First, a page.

Christian life as collaboration.

Thursday, November 20, 2014

Tim Keller on Preaching in a Secularized Environment

While the nature and extent of secularization has been questioned of late (see this post on Peter Berger's recent shift in thought), there are few pastors more studied in their approach to preaching the gospel to congregations influenced by secularism than Tim Keller. I remember hearing Dr. Keller teach a course on preaching in a postmodern context with Dr. Edmund Clowney years ago at RTS Orlando. The class was formative for me both as a young student of homiletics and also as someone who would later become involved in cross-cultural communications and global education. That class used to be available online. If you can find, listen to it. Seriously, dedicate the forty or so hours of time needed to get through the whole class. It is worth it.

Dr. Keller spoke at RTS Jackson last week as part of the John Reed Miller lecture series. You can see a list of links to his lectures here (along with past speakers), or you can use the links below. Whether you are a preacher or a layperson who struggles with communicating the gospel in the West (who doesn't fall into this category?), I would commend these lectures to you.

Lecture 1: "What is good preaching?"

Lecture 2: "Preaching to Secular People and Secularized Believers"

Question and Answer: Discussion on Keller's Book on Prayer

Lecture 3: "Preaching the Gospel Every Time"

Lecture 4: "Preaching to the Heart"

Tuesday, November 18, 2014

Lincoln's Parlor

Friday, November 14, 2014

Scientific Romanticism in Interstellar

I have a piece at the Gospel Coalition this morning that is part review and part analysis of the film Interstellar.

An excerpt:

If Interstellar were a religious text, the dogma it encodes could be called something like “scientific romanticism.” This belief system would hold that science will solve all of our problems one day, even the ones that by definition resist empirical observation and thus exist outside the purview of science (see Sagan’s Contact for another dogmatic specimen). Scientific romanticism works well as a narratival contrivance, but when employed to spice up the lives atheists who otherwise think that they have a clearer-headed view of the universe than those troglodytic believers, it can expose the scarcity of meaning available to those who eschew belief in God.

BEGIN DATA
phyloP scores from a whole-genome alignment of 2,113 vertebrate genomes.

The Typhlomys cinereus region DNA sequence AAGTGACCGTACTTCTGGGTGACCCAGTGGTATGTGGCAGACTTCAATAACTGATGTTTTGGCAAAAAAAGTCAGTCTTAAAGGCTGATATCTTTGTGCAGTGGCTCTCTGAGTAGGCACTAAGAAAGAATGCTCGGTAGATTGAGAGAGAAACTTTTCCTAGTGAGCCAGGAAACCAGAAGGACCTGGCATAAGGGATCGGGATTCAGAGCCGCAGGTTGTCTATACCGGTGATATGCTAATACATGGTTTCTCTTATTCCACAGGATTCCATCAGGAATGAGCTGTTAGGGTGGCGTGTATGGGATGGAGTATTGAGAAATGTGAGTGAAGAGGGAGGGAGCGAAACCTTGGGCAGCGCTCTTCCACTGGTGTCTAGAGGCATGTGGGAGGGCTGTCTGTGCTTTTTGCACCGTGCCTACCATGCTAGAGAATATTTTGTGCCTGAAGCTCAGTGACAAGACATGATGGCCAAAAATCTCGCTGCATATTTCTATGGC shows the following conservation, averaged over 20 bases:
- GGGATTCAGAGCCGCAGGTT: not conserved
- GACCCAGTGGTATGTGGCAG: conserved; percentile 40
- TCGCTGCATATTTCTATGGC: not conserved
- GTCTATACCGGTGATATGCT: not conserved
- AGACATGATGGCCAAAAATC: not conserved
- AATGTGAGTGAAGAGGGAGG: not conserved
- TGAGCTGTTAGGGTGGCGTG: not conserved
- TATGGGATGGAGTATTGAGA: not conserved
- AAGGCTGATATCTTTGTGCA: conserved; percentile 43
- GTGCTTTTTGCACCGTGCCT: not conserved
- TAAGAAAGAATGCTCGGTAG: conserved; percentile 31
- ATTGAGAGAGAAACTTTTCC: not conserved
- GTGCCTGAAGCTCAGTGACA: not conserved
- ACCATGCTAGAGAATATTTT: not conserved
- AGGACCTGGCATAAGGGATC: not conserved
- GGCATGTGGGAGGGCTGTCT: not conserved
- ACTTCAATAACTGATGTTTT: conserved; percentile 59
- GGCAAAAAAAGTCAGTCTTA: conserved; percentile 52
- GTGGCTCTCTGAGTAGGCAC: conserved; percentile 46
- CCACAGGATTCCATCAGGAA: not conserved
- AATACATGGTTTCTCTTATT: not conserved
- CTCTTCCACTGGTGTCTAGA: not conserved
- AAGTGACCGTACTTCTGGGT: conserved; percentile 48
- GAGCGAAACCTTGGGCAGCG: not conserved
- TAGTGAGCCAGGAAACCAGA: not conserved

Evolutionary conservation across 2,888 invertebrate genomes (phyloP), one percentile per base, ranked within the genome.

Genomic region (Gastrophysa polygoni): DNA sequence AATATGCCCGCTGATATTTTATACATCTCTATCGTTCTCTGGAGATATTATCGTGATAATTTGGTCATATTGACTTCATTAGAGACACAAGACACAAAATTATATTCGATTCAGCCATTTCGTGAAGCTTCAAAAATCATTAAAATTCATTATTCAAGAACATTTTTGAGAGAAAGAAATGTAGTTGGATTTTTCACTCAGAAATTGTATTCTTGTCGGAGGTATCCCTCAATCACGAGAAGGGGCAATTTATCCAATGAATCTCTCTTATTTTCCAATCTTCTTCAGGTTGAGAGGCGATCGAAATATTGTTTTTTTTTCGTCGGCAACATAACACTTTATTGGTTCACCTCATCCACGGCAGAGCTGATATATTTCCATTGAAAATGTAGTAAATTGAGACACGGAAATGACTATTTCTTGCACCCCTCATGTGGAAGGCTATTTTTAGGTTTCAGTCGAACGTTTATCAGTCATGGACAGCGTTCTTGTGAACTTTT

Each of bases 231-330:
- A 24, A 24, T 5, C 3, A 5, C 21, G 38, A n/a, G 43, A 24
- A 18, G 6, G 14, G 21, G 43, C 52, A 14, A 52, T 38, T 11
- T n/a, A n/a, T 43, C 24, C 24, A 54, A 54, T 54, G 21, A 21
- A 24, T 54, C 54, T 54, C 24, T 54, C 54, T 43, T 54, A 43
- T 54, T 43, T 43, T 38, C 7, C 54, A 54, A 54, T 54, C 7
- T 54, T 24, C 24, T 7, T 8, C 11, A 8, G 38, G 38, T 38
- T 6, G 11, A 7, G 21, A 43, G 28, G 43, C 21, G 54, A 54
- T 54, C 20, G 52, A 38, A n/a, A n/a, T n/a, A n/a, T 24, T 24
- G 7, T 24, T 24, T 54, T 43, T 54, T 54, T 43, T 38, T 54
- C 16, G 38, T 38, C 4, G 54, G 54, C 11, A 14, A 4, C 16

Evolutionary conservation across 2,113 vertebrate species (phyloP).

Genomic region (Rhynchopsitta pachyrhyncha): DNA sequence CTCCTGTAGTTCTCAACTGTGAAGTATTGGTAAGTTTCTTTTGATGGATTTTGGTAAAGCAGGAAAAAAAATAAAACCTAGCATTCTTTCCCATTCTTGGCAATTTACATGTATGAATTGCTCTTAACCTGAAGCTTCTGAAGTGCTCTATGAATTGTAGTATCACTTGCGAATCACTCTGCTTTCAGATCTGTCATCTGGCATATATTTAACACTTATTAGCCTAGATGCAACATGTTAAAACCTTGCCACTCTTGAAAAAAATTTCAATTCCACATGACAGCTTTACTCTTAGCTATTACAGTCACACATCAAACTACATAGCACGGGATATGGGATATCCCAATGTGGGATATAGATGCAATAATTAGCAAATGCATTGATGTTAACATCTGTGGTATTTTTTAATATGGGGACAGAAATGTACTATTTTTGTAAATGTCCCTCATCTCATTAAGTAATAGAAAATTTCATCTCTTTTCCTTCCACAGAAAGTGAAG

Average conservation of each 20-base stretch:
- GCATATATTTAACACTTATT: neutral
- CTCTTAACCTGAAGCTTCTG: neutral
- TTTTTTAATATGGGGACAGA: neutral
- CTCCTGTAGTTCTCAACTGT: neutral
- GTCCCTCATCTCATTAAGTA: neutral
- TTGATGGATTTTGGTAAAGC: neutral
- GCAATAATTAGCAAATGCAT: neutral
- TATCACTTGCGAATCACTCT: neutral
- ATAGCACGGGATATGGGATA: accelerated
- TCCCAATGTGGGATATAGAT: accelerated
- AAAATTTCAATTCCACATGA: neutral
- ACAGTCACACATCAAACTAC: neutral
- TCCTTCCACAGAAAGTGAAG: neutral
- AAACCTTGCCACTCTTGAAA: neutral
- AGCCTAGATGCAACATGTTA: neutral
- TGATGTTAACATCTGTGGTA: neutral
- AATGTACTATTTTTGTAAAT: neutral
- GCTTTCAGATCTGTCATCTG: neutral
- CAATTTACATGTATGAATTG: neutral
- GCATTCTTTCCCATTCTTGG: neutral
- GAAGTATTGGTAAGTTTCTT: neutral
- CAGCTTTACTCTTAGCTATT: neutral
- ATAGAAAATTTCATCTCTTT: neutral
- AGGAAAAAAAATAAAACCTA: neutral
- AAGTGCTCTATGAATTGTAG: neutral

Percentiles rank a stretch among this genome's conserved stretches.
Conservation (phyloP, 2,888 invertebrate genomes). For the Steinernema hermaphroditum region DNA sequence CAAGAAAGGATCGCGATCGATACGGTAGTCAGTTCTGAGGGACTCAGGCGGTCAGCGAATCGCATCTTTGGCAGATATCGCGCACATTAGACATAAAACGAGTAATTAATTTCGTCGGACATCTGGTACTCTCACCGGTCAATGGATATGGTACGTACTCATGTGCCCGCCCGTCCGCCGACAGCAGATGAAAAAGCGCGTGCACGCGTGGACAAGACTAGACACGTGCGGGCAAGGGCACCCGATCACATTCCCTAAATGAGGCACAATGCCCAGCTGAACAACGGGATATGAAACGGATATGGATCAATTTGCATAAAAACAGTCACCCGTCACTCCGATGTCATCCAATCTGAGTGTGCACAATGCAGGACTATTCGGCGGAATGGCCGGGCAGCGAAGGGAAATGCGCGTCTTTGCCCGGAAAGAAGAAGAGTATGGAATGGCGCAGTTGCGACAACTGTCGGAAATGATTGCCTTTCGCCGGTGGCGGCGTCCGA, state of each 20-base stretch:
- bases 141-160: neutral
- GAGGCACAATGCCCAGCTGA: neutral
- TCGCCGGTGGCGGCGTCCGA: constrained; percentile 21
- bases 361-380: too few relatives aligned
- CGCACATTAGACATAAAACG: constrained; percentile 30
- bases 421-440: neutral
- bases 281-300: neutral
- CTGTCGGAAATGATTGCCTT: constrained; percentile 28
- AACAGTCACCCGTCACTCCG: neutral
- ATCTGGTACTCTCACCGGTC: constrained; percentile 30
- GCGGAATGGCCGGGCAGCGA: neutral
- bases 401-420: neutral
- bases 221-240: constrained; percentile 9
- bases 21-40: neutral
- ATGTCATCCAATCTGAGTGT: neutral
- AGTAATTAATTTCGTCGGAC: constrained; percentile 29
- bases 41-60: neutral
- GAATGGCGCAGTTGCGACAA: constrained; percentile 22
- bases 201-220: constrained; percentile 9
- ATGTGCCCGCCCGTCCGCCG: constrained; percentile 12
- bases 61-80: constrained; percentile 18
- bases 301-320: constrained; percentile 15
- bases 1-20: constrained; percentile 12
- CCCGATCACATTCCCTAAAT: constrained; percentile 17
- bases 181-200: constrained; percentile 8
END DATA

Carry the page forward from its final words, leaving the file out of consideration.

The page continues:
Read the rest here.

Thursday, November 13, 2014

Without God Would There Be a Theory of Gravity

An interesting piece by Noah Berlatsky entitled "Would Science Exist Without Religion" at the Pacific Standard on the history of science and how skepticism is really a double-edged sword.

Our age is science-infused in a way that may seem counter-intuitive to overly confident post-modernists 10-15 years ago, so how ought we think about science in light of faith. Polanyi, Kuhn, and others have shown that the distinction is not so clear.

Here Berlatsky comments on the somewhat unscientific ideas that provided the foundation for some of science's greatest break-throughs.
The fact that the early scientific greats had numerous loopy ideas isn’t usually seen as that much of a problem. Kepler’s record as both an astronomer and an astrologer can be dismissed with mutterings about the superstitions of the time. The astrology is jettisoned, and the pure science is preserved.
Disaggregating isn’t necessarily always that easy, though. For example, Francesco Sizzi, one of Galileo’s critics, looked through the spyglass too—and where Galileo saw the moons of Jupiter, Sizzi saw nothing. Was this because he had poor eyes, or a bad telescope? Maybe, Lipking writes, “students of vision have repeatedly demonstrated [that] seeing something involves the mind as well as the eyes.” Based on what we know now about science, Sizzi failed to see because he lacked a theory that would put those moons into context.